More than 40 countries have agreed to work together to investigate suspected war crimes by Russian forces in Ukraine as the latest shelling of a civilian area killed at least 20 people in the city of Vinnytsia in central Ukraine.
The pledge to coordinate international efforts to bring Russia’s military forces to justice came on Thursday when 45 nations signed a political declaration during a conference at the headquarters of the International Criminal Court (ICC) in The Hague.
The signatories included European Union states as well as Britain, the United States, Canada, Mexico and Australia. The group promised to provide 20 million euros ($20m) to assist the ICC and to support the prosecutor general’s office in Ukraine and efforts by the United Nations to investigate war crimes.
Speaking to reporters after the conference, Ukraine’s Prosecutor General, Iryna Venediktova, held up a photograph that appeared to show a child’s body as she discussed Thursday’s air attack on Vinnytsia.
“Today, 20 people killed by Russian missiles, including three children, 52 injured by Russian missiles, including children. And this information we have every day from morning to night, night to morning,” she said.
With some 23,000 war crimes being investigated and different countries heading investigative teams in Ukraine, evidence needs to be credible and organised, officials said.
Dutch Foreign Minister Wopke Hoekstra said governments were galvanised by images of “innocent civilians being butchered with their hands tied behind their back, women and men being raped and sometimes family members being forced to look at that”.
Separately, Hoekstra said the Netherlands would consider setting up an international Ukraine war crimes tribunal, in part because neither Ukraine nor Russia is members of the ICC.
Russia withdrew its backing from the ICC in 2016 after the court referred to Moscow’s 2014 seizure and annexation of the Crimea peninsula from Ukraine as an armed conflict. Kyiv has, however, accepted the court’s jurisdiction and that cleared the way for the ICC to open an investigation in Ukraine in early March.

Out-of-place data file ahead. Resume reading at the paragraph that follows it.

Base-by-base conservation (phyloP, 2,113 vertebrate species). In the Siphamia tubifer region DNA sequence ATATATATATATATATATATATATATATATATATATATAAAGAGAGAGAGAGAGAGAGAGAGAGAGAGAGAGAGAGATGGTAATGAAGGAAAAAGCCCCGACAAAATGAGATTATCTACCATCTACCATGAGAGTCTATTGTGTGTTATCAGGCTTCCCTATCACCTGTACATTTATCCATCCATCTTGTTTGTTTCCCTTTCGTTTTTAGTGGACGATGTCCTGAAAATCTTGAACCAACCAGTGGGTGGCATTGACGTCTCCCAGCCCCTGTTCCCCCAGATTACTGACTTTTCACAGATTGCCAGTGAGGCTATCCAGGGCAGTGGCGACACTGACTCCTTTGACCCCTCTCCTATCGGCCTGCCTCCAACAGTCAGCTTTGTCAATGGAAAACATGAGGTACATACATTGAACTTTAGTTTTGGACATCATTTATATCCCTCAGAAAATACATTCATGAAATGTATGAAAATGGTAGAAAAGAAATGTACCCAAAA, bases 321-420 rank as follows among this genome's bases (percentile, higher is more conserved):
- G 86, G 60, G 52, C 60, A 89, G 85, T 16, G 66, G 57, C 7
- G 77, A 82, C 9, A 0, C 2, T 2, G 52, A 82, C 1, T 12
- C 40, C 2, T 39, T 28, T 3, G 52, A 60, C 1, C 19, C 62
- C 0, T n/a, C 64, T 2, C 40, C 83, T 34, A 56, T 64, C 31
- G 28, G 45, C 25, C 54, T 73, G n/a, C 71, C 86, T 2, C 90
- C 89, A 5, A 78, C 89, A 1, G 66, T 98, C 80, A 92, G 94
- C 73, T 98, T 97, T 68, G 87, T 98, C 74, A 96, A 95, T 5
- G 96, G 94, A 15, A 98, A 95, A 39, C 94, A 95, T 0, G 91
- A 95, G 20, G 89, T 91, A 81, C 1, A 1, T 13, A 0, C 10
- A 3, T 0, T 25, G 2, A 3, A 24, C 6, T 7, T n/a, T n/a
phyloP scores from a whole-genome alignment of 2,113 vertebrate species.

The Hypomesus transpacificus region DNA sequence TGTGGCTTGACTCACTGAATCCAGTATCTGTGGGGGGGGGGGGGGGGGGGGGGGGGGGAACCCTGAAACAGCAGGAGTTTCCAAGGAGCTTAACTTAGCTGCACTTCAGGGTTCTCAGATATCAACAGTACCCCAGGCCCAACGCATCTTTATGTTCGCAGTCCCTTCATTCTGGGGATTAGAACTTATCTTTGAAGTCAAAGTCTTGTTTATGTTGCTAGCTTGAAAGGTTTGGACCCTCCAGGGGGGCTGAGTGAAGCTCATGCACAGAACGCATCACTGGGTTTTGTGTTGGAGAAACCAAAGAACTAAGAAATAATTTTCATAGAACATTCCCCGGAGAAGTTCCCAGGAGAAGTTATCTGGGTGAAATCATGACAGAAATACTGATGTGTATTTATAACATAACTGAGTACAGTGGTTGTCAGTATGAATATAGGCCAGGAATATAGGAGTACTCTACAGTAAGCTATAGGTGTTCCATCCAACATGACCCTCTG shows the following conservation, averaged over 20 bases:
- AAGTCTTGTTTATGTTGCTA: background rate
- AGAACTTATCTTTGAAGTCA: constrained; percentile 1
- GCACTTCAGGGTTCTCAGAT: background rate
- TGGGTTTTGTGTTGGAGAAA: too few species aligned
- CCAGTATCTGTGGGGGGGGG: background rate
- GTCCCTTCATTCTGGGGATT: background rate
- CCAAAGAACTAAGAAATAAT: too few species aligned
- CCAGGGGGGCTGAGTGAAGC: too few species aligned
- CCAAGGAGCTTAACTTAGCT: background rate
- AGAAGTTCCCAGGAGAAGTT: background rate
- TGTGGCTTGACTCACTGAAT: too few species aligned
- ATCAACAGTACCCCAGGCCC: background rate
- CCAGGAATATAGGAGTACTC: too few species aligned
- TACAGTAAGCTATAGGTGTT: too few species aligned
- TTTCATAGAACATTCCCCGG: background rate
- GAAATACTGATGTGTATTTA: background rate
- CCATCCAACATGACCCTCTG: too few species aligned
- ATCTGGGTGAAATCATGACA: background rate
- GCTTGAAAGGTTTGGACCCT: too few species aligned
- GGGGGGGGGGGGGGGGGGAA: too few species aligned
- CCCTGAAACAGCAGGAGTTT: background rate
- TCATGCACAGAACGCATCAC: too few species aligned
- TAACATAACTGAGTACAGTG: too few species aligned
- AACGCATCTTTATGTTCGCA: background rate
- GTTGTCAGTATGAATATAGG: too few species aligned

“We have to fill a vacuum and the ICC here doesn’t have the jurisdictions so I can imagine we do look into coming up with such a tribunal … We will take a look into this,” Hoekstra said.
Joining the conference via video link, Ukrainian President Volodymyr Zelenskyy urged the international audience in the Netherlands to set up a special tribunal to address alleged Russian war crimes.
“Existing judicial institutions cannot bring all the guilty parties to justice. Therefore, a special tribunal is needed to address the crime of Russian aggression against Ukraine,” he said.
“A tribunal that will ensure the fair and lawful punishment of those who started this series of disasters,” he added.
Zelenskyy also described Thursday’s missile attack and killing of civilians in Vinnytsia as “the act of Russian terror”.
Russia has repeatedly denied involvement in war crimes and deliberately attacking civilians since it invaded Ukraine.
Russian forces have bombed Ukrainian cities to ruins and left behind bodies in the streets of towns and villages they occupied since invading in February.
Ukraine says tens of thousands of civilians have died. Moscow denies responsibility.
There have also been some reports of Ukrainians mistreating Russian prisoners, though the vast majority of accusations documented by bodies such as the United Nations are of alleged atrocities committed by Russian invaders and their proxies.
“As this meeting takes place, Russian forces continue to commit atrocities in Ukraine with harrowing intensity,” said the United States envoy Uzra Zeya, who attended the meeting.
“With each day the war crimes mount: rape, torture, extrajudicial executions, disappearances, forced deportations, attacks on schools, hospitals, playgrounds, apartment buildings, grain silos, water and gas facilities.”
ICC Chief Prosecutor Karim Khan said there were reasons for hope because more than 40 states were now seeking action on Ukraine through the court.
“At a time like this, the law cannot be a spectator. The law cannot recline in comfort in The Hague,” he said.
Since the start of the invasion, Ukrainian authorities have convicted two Russian soldiers of war crimes.
Russia’s separatist proxies have held their own trials, including passing death sentences on two British fighters and a Moroccan in what Western countries consider sham proceedings.